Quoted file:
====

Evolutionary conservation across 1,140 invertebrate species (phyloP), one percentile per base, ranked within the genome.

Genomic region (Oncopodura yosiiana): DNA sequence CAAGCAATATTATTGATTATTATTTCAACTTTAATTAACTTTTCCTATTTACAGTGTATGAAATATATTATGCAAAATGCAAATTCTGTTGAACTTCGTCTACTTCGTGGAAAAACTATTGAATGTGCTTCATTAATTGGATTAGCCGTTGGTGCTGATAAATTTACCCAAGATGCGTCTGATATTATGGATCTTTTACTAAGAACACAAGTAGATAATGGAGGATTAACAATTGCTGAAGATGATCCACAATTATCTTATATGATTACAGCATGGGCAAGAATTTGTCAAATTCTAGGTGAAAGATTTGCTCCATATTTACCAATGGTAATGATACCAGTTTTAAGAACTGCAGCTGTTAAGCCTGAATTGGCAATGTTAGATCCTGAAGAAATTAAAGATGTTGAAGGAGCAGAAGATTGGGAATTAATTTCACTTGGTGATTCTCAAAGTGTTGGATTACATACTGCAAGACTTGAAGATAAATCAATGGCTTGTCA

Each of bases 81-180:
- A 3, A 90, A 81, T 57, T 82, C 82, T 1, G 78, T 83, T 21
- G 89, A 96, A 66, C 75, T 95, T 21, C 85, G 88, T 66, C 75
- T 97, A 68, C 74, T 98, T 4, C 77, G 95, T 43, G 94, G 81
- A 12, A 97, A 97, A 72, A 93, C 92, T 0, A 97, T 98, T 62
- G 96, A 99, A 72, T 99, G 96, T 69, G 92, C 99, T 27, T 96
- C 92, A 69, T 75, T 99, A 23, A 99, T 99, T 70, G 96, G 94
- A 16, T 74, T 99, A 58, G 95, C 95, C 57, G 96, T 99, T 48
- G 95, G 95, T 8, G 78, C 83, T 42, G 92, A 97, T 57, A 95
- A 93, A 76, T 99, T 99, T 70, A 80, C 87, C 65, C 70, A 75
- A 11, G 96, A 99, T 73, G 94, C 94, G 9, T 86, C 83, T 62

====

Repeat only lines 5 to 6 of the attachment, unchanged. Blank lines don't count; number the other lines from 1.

- G 89, A 96, A 66, C 75, T 95, T 21, C 85, G 88, T 66, C 75
- T 97, A 68, C 74, T 98, T 4, C 77, G 95, T 43, G 94, G 81